During the early years of Congress rule, as the party had the fortune of winning national and state elections, there were little or no intrusions into the governance of the ECI. It also had little reason to exercise its powers and was not pressured by the opposition parties. However, when the Congress’ predominance was lost and as many regional parties emerged as challengers, there were stories of interference that might have questioned its statutory standing as an autonomous institution. Although ECI enjoyed some formal autonomy, the executive branch controlled EC’s finances and personnel appointments. One bright spot for the ECI during that time was its management of the 1977 election at the end of the national Emergency, enhancing its reputation among the public.

However, when T.N. Seshan became the Chief Election Commissioner, he introduced several changes to the electoral process. He elevated CEC’s position from that of a High Court judge to that of a Supreme Court justice. He introduced election observers to the state assembly elections, pioneered voter ID cards, and refused to take Executive instructions. Seshan moved the ECI from a little-known institution to a highly regarded one, and we all owe a considerable debt of gratitude to his leadership.

See Also

Since 2014, BJP has become more assertive as it gained a single-party majority in Lok Sabha and increased its vote share to 38 percent. Therefore, it does not surprise their efforts to appoint pliant commissioners who would do their bidding. Cases in point:
The ECI deferred the 2017 Gujarat state assembly elections.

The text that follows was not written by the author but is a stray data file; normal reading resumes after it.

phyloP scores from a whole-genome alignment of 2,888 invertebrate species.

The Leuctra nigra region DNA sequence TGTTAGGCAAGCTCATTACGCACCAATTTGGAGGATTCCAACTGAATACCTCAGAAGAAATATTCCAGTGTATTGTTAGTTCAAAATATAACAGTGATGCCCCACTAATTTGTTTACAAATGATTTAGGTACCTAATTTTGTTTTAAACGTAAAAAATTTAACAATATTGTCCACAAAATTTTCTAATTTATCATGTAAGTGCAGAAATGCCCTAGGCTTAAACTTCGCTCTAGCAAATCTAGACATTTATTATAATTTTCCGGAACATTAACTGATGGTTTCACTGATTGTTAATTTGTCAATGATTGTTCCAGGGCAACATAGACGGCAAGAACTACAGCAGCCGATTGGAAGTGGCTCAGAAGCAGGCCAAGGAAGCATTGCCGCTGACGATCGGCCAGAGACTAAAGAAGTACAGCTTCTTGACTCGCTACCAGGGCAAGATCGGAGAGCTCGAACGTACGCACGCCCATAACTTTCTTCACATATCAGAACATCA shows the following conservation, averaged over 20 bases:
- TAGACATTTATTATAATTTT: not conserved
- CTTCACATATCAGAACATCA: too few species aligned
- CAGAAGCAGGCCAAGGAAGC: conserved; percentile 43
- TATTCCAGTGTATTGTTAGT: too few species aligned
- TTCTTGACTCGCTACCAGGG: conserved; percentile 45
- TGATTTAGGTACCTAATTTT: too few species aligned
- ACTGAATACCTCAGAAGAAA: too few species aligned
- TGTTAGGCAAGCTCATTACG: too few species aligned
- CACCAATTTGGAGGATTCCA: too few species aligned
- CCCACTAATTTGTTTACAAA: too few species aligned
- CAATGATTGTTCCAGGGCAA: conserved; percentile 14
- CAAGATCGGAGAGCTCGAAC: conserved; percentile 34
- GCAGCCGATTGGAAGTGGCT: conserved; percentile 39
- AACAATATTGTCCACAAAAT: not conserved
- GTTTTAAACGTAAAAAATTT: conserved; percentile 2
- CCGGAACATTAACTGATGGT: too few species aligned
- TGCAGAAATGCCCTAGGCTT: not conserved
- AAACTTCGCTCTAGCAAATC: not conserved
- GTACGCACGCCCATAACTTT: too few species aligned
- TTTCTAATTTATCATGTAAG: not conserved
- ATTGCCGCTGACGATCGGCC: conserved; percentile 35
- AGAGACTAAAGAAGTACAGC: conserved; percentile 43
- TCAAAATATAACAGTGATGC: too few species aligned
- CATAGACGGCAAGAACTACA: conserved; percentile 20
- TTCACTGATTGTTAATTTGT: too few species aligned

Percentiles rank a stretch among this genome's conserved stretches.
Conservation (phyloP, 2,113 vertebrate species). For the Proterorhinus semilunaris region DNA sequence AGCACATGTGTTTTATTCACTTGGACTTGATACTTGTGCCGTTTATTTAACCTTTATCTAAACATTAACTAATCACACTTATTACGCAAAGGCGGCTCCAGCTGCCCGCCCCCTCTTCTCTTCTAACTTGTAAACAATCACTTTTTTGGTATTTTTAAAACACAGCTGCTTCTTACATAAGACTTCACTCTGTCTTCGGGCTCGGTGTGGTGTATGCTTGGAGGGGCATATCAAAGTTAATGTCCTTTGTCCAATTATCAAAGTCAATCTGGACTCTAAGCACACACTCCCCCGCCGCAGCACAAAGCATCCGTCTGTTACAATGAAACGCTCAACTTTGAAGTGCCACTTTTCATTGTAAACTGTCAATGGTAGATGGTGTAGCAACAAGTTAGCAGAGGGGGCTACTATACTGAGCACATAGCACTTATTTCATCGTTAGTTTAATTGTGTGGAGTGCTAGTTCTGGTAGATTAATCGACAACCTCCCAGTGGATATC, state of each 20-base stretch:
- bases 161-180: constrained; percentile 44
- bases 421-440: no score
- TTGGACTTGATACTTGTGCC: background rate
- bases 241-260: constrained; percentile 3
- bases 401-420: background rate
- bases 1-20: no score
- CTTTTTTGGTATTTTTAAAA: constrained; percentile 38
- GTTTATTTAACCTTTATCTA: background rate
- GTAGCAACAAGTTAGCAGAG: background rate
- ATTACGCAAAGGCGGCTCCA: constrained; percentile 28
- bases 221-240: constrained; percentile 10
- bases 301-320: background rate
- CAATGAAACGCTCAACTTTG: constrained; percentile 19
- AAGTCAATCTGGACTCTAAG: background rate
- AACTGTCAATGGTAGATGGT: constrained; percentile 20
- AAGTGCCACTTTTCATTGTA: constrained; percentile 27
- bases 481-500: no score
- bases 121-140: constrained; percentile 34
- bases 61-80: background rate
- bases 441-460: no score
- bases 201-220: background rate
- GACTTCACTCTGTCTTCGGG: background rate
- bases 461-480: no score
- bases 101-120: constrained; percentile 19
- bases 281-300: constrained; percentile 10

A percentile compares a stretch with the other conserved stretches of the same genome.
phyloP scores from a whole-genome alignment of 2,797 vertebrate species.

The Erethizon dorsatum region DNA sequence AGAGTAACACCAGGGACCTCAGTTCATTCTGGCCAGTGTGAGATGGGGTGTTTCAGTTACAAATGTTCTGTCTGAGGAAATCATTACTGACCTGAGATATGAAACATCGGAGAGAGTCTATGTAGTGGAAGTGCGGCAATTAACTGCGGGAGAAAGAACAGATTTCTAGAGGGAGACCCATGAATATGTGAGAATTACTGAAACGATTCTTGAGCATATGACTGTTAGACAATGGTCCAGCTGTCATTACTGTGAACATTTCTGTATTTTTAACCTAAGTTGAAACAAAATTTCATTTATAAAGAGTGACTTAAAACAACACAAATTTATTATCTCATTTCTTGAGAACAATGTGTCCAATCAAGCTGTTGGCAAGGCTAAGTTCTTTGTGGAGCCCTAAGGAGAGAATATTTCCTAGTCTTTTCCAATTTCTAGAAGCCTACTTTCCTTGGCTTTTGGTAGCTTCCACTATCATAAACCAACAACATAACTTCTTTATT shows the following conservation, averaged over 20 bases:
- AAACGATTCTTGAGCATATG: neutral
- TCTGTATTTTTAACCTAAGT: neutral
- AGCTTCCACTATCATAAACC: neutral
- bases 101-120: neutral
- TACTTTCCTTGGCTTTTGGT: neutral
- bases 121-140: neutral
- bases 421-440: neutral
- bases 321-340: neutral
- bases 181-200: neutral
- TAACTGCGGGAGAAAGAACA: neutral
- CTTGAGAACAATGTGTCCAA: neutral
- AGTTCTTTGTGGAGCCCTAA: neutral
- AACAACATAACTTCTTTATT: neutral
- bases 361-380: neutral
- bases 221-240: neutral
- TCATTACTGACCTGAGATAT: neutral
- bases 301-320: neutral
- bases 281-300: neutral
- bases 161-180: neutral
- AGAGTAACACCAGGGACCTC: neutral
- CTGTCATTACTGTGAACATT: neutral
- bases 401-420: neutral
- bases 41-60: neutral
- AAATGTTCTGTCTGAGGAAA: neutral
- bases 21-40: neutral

The ECE’s actions were said to delay the implementation of the model code of conduct and allow the BJP-led Gujarat government to announce new programs that might prompt voters to cast ballots for the BJP.
The CEC disqualified 20 legislators of the AAP, a BJP rival, from the Delhi Assembly.

The ECE was also criticized for its meek response to Narendra Modi’s repeated model code of violations during the 2019 parliamentary elections. However, it was much swifter in its response to similar breaches by opposition parties.

Recently, there has been an increasing concern about the weakening of the autonomy of the Election Commission and the endurance of this crucial institution as the guardian of electoral integrity. The rising power of the Hindu nationalist BJP appears to have cast a shadow on the future independence of the ECI, and the current litigation in the Supreme Court is simply evidence of those alarms. The challenge before the Supreme Court today is how India would keep this revered institution from becoming a pawn in the hands of the Executive branch or other power brokers looking for an electoral windfall.

George Abraham is a former Chief Technology Officer of the United Nations and vice-chairman of the Indian Overseas Congress, USA.

What's Your Reaction?
In Love
Not Sure
View Comment (1)
  • Look who is talking about integrity !!! If I say in short, just one bag of rice will make you hate Hinduism. For 70 years congressed ruled except for some years, what happened to integrity at that time. What happened to integrity of Jesus when innocent kids are getting brainwashed, even kids are committing suicide for harassments for conversion to Christianity.

Leave a Reply

Your email address will not be published.

© 2020 American Kahani LLC. All rights reserved.

The viewpoints expressed by the authors do not necessarily reflect the opinions, viewpoints and editorial policies of American Kahani.
Scroll To Top